>A member of staff at the university, who wished to remain anonymous, told The Yorkshire Evening Post: “Nobody has banned it but there are guidelines advising us not to use capital letters which is absolutely ludicrous. I am yet to meet anyone who was traumatised by capital letters. We don’t need to do students any favours. They need to be prepared for the real world. If they fall and we keep catching them then once they graduate they’ll wonder why they’ve fallen on the floor.”
|>>|| No. 84546
Does it not just mean THIS SORT OF THING? Which doesn't strike me as an especially controversial when suggestion when dealing with someone with anxiety. Whoever was writing these guidelines clearly reckons berating people with anxiety in emails doesn't do much good, something I'd broadly agree with. Wouldn't most people?
Instead of making mountains out of molehills, why doesn't the Yorkshire Evening Post or literally any other journalistic publication, and I'm aware that's an increasingly meaningless word for some outlets, but even so, do some journalism into why everyone and their dog has anxiety these days? I find it hard to believe the entire British Isles has just "gotten soft" after hundreds of thousands of years of people living here. Or not, whatever, just keep perpetuating Twitter "outrage" and stupid stereotypes about students, week after week, forever and ever.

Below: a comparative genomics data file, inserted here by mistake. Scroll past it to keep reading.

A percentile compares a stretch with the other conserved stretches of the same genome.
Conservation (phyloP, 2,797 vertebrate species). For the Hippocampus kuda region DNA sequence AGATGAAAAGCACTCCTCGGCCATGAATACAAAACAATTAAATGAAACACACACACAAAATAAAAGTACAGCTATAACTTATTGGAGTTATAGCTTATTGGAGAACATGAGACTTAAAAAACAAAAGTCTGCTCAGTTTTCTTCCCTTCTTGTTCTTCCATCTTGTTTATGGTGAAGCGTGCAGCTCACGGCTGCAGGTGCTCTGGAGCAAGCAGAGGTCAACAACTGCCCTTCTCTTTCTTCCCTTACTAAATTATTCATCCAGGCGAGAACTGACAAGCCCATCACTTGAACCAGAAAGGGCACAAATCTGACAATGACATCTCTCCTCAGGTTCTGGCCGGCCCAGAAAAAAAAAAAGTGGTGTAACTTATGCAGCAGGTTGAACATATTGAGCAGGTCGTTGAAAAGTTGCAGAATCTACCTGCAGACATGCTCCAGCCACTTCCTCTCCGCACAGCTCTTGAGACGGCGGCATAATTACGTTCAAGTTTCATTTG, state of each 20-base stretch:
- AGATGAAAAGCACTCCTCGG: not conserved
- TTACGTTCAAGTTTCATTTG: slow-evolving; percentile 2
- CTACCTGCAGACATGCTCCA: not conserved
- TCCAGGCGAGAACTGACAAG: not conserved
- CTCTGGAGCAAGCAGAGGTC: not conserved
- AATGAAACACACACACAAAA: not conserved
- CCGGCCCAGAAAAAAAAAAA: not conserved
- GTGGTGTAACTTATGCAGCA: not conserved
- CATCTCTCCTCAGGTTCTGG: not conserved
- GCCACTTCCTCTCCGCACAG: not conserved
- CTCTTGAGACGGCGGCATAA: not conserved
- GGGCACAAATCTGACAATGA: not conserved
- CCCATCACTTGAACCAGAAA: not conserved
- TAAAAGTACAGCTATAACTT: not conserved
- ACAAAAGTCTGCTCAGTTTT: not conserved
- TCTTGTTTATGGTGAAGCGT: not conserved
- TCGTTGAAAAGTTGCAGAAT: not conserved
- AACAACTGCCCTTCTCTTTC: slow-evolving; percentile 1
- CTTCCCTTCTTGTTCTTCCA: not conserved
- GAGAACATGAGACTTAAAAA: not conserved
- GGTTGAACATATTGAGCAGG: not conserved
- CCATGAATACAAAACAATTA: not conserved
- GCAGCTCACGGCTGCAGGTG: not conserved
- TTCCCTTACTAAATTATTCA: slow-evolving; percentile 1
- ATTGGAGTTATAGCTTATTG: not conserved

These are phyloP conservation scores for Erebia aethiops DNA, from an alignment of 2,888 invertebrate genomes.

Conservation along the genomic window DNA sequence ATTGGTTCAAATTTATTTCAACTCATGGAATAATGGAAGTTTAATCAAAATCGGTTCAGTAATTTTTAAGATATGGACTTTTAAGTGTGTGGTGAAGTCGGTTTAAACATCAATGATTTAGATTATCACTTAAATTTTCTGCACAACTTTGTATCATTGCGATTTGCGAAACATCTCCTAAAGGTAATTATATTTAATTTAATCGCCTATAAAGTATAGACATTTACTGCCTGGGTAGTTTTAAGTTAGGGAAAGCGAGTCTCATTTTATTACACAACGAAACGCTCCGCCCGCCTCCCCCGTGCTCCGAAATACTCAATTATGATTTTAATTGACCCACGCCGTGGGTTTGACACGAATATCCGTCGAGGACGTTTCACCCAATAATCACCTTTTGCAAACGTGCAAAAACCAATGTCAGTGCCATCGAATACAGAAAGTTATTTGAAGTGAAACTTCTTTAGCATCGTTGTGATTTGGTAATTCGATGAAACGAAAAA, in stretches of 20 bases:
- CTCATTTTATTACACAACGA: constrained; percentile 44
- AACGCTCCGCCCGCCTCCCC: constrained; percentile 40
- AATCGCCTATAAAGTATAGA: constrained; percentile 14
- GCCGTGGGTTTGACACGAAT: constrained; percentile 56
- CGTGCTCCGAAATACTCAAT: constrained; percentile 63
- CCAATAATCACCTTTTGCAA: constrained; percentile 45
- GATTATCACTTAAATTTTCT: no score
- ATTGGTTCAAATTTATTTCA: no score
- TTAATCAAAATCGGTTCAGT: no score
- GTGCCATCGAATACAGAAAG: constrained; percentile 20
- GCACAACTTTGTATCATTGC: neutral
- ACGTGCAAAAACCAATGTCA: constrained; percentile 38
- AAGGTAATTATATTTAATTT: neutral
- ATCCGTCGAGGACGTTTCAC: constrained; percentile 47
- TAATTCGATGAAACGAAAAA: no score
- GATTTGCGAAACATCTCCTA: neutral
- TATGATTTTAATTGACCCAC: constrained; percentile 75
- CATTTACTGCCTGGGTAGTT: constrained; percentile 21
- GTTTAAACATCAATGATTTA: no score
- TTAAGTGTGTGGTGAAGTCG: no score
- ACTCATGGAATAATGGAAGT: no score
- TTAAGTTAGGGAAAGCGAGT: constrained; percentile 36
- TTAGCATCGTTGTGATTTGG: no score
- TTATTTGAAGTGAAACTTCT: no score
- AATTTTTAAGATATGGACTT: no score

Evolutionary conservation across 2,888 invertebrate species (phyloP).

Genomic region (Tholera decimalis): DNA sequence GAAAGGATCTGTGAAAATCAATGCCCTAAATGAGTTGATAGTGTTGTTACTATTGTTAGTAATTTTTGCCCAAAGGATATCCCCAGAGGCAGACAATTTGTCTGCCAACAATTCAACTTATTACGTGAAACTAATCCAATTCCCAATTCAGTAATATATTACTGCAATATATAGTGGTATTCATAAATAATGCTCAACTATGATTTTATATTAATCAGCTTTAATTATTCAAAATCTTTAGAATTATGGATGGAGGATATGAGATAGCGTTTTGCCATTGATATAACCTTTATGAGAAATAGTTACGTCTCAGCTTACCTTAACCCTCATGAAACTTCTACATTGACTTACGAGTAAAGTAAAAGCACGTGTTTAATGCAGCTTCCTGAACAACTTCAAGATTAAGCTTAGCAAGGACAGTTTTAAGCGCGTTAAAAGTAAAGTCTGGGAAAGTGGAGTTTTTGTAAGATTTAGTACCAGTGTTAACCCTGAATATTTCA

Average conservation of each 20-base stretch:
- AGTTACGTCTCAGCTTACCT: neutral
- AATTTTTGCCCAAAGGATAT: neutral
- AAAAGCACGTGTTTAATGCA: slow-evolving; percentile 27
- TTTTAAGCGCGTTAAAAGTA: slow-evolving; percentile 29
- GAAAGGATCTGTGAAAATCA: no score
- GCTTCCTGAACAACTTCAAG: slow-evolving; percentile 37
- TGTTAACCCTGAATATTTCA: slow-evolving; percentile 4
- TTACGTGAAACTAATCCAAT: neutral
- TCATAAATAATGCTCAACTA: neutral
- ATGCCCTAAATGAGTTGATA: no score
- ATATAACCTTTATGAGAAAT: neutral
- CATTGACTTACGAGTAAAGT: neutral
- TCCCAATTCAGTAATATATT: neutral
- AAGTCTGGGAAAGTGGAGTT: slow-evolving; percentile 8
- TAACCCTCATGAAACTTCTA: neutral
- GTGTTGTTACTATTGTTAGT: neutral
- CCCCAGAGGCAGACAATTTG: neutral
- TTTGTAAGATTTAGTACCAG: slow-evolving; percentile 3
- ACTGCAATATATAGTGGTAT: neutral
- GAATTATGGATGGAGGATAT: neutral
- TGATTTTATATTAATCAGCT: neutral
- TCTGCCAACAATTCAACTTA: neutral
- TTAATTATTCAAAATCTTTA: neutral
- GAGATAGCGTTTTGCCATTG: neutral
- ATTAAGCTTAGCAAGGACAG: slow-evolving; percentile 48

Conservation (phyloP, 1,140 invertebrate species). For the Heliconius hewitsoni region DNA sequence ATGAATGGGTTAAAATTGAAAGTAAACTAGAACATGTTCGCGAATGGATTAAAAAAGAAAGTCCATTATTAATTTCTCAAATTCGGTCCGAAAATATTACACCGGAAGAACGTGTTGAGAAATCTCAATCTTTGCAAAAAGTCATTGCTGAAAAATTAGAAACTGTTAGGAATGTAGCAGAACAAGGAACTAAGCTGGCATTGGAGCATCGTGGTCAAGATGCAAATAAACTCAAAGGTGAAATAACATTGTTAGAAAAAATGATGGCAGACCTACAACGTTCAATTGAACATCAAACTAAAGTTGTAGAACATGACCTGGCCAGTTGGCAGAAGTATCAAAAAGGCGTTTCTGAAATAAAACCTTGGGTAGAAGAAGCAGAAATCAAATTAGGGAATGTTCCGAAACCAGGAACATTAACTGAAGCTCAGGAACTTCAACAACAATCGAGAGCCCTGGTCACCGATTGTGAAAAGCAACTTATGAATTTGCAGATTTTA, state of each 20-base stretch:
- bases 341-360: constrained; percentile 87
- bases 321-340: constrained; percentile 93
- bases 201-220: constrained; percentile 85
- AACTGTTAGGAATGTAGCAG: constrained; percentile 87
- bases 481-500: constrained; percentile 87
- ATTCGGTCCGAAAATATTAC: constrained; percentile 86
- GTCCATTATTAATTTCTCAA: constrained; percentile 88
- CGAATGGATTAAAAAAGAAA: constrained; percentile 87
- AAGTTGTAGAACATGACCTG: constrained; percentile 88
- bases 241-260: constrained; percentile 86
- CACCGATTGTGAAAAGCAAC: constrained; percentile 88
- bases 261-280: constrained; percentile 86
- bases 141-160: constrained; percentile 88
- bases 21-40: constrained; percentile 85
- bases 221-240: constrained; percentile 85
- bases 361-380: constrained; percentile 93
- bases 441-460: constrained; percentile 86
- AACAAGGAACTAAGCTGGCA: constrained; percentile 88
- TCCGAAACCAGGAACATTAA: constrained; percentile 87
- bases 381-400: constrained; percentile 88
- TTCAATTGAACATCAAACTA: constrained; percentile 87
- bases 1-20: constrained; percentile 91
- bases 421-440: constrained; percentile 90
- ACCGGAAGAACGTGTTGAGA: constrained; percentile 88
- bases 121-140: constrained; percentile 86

|>>|| No. 84547
I too assumed they meant to avoid BLOCK CAPITALS which is entirely reasonable, and makes sense as I'm looking at a letter from my GP right that has things like "YOU MUST" printed as such.
Either this has been poorly communicated by the person who wrote the memo, or has been deliberately misconstrued for the sake of an article.
|>>|| No. 84548
>Either this has been poorly communicated by the person who wrote the memo, or has been deliberately misconstrued for the sake of an article.
Given the guidance explicitly says "for emphasis" I know what my choice would be.
|>>|| No. 84549
>Does it not just mean THIS SORT OF THING? Which doesn't strike me as an especially controversial when suggestion when dealing with someone with anxiety.
As someone with ANXIETY I don't think changing the text of letters will have a significant impact. What IS anxiety inducing is not the phrasing of a letter but the message of a letter, and you have really no way to get around "we will kick you out if you don't start attending lectures and your grades don't improve" no amount of SUGAR COATING is going to stop that concept causing anxiety.
What I do consider innapropriate is fucking tv licence letters, they read like a fucking threat, and make me hate the BBC.
|>>|| No. 84550
>What I do consider innapropriate is fucking tv licence letters, they read like a fucking threat, and make me hate the BBC.
I outright refuse to pay the fees because of these letters. They really kick off the antiestablishment side of me.